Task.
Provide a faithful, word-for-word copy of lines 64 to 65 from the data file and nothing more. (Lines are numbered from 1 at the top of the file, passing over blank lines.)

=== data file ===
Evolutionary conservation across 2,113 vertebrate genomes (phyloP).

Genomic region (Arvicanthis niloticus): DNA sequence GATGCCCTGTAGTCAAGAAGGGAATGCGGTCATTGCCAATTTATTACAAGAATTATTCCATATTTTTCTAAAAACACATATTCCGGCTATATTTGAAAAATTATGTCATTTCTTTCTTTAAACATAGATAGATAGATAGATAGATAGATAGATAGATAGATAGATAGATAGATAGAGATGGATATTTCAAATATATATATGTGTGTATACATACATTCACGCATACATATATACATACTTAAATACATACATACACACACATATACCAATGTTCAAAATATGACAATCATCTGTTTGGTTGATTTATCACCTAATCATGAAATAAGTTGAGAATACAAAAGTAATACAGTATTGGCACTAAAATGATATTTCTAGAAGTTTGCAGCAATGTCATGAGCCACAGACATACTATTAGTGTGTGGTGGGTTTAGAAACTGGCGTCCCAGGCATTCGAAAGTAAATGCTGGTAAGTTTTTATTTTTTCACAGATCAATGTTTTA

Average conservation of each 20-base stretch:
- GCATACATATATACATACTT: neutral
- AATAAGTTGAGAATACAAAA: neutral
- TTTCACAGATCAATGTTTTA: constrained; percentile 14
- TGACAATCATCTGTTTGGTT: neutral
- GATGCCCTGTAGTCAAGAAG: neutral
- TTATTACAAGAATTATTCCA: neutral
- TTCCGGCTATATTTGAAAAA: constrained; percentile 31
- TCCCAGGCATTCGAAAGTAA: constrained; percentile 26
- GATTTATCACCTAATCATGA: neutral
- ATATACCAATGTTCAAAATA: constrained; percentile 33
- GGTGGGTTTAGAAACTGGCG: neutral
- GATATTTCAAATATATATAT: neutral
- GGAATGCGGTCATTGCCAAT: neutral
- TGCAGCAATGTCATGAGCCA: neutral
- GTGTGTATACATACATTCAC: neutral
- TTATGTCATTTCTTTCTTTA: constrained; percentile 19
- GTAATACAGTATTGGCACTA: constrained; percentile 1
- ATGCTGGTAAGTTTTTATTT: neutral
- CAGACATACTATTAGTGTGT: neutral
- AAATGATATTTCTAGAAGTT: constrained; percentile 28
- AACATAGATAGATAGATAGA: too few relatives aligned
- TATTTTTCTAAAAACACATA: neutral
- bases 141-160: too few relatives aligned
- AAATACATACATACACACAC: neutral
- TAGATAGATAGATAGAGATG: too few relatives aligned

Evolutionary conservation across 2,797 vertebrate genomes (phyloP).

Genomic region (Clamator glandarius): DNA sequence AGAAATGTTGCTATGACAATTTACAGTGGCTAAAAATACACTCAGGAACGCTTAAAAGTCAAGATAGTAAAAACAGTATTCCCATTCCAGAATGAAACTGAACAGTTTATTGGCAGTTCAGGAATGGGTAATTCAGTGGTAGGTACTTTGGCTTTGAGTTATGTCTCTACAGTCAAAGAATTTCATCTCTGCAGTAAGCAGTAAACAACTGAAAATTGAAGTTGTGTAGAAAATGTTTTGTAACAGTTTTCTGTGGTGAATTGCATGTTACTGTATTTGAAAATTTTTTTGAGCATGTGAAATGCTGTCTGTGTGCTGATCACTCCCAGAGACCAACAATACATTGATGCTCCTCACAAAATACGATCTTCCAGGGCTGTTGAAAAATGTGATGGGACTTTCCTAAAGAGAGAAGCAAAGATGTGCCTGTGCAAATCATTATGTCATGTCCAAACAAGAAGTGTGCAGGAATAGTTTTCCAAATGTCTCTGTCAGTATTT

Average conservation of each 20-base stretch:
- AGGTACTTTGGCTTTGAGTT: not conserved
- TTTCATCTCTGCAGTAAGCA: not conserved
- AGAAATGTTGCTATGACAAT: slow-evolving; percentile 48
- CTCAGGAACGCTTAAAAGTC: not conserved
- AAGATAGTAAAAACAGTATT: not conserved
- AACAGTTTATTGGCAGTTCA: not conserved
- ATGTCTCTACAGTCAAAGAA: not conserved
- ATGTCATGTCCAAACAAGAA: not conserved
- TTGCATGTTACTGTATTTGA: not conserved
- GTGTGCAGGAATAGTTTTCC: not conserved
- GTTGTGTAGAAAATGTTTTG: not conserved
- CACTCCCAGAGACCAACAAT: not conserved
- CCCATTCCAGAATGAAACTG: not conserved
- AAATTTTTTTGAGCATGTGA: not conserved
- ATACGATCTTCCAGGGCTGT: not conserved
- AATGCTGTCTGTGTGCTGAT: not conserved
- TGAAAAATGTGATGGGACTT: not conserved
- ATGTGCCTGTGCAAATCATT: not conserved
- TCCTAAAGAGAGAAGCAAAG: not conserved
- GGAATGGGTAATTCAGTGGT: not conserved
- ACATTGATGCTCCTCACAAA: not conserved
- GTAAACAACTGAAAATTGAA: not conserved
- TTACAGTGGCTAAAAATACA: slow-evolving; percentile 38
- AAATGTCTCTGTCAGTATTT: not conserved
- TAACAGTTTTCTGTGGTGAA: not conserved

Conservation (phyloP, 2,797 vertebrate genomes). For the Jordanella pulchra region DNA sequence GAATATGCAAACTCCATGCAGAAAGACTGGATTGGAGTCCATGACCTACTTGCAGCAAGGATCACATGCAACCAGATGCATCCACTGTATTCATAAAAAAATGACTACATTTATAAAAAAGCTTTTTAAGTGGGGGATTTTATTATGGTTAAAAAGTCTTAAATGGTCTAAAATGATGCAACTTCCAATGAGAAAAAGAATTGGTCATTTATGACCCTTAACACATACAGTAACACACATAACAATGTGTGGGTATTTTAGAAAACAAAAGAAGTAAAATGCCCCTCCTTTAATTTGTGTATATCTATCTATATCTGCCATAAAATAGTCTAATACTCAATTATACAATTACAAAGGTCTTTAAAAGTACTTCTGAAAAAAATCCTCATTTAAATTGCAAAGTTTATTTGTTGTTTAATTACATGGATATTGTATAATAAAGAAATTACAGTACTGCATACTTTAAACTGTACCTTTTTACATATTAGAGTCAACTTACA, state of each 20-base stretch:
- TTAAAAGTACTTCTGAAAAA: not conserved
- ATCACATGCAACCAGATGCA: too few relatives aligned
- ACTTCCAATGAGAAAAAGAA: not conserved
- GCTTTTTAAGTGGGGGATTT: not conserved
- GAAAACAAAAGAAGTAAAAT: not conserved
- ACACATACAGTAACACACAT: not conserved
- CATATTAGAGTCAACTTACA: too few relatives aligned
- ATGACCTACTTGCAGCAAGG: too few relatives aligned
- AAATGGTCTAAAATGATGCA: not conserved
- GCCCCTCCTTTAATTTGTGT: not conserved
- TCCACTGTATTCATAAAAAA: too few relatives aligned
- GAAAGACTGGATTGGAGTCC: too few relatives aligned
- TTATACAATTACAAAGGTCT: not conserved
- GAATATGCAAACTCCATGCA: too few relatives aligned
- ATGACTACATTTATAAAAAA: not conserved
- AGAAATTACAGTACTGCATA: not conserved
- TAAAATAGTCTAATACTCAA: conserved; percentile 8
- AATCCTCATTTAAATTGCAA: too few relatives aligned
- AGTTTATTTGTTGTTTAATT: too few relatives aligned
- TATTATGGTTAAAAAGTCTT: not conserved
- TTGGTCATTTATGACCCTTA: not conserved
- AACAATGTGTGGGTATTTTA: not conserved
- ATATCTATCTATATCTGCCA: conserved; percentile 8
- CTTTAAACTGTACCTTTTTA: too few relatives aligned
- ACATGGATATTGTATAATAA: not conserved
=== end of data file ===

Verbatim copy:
- CATATTAGAGTCAACTTACA: too few relatives aligned
- ATGACCTACTTGCAGCAAGG: too few relatives aligned